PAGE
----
I rescued a garden chair that had blown to the end of the patio in the gales and we had a little search in the shed for garden toys that hadn’t already made it into the garage. There, sat in the corner, was Elma’s Toddlebike. It was perfectly Elma-sized in January and just about still fits her now, but it’s always made Kitty look like a giant in a world of Lilliputians.
Elma was quite happily scooting up and down and I could see that Kitty was desperate for a go as we didn’t have her bike or scooter out, but she just couldn’t work out how to distract Elma for long enough. She tried offering her hula hoop, and Pip’s car, and just asking, but no dice. So there was only one thing for it: tandem toddlebiking!
They were surprisingly fast, especially once they worked out that it worked better if Elma sat on the cross bar so that Kitty’s knees weren’t quite digging into her chin at every scoot and they whizzed around and around and around, much to Pip’s very great amusement.
And as for that young man – well after the girls had decided that they’d had enough running around and went inside to cuddle up on H and warm up before lunch, Pip Squeak extricated himself from his beloved car, crawled over to the bike and sat there, arms outstretched with that baby expression that can only read “you know what I want, why haven’t you done it yet Mummy? Are you really going to make me ask?”
So I hauled him up and on and he sat there, prodding it, trying to figure out how it worked and why the big sisters love it so much.
He just about managed to make it go forward before sliding off the crossbar and deciding that he’d rather it was cuddle and nap time than sitting on the floor under a bike time, but I think it won’t be too long before he masters it and there’ll be three of them bombing up and down the patio!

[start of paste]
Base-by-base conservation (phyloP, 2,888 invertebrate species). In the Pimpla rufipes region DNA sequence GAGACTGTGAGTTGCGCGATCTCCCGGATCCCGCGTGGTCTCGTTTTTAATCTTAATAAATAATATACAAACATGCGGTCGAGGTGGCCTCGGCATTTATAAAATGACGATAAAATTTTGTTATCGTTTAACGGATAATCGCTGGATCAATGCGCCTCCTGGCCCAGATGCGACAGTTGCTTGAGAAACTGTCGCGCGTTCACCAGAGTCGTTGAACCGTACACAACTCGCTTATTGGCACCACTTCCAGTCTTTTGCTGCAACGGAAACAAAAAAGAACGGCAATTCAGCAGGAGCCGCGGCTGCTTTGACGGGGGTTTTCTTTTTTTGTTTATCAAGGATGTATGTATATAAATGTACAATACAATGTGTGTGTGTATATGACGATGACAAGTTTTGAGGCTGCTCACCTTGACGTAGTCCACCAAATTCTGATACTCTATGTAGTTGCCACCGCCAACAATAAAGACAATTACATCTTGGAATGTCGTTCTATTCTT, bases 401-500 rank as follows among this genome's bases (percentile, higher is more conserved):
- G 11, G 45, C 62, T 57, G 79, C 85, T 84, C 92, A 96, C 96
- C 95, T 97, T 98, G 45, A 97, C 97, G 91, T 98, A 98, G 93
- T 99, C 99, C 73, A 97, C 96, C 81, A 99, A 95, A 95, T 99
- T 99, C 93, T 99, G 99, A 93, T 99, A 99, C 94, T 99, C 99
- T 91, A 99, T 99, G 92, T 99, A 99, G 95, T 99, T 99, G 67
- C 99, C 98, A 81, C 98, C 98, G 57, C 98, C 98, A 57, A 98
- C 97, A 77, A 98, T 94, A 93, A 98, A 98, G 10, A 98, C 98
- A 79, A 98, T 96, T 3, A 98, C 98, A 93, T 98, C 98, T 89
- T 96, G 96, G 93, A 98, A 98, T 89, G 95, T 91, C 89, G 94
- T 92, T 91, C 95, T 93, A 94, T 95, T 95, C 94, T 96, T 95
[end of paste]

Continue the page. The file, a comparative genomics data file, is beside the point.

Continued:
In the last few weeks, as the return to work has started to make itself felt in the long days and the late nights, I’ve started to question why I’m blogging, not spending the evenings sitting on the sofa knitting. Am I truly writing my children’s baby book if I’m just not with them as much as I used to be? Is my story of motherhood still valid if I’m spending more time with my colleagues than actively mothering? And most importantly, am I truly motivated to blog, or have I just got myself onto a treadmill and forgotten that an off switch exists.
So I took a day out. A day to not even think about work (OK, to try not to think about work, that’s the best I can offer), and a day out of the precious time that I do get to spend with my family to give my brain proper space and time to unravel, to think and to be inspired.
I went to Blogfest. And hard though it was to leave the family (and miss the school Advent Fayre which sounds like it was completely incredible) it was a wonderful thing to do. I’m writing this on the train home having spent a day with incredible insightful creative women (and a few men) who were funny and touching and knew a lot about YouTube and if I knew morse code I’d have been clapping out “yes, this!” every single time.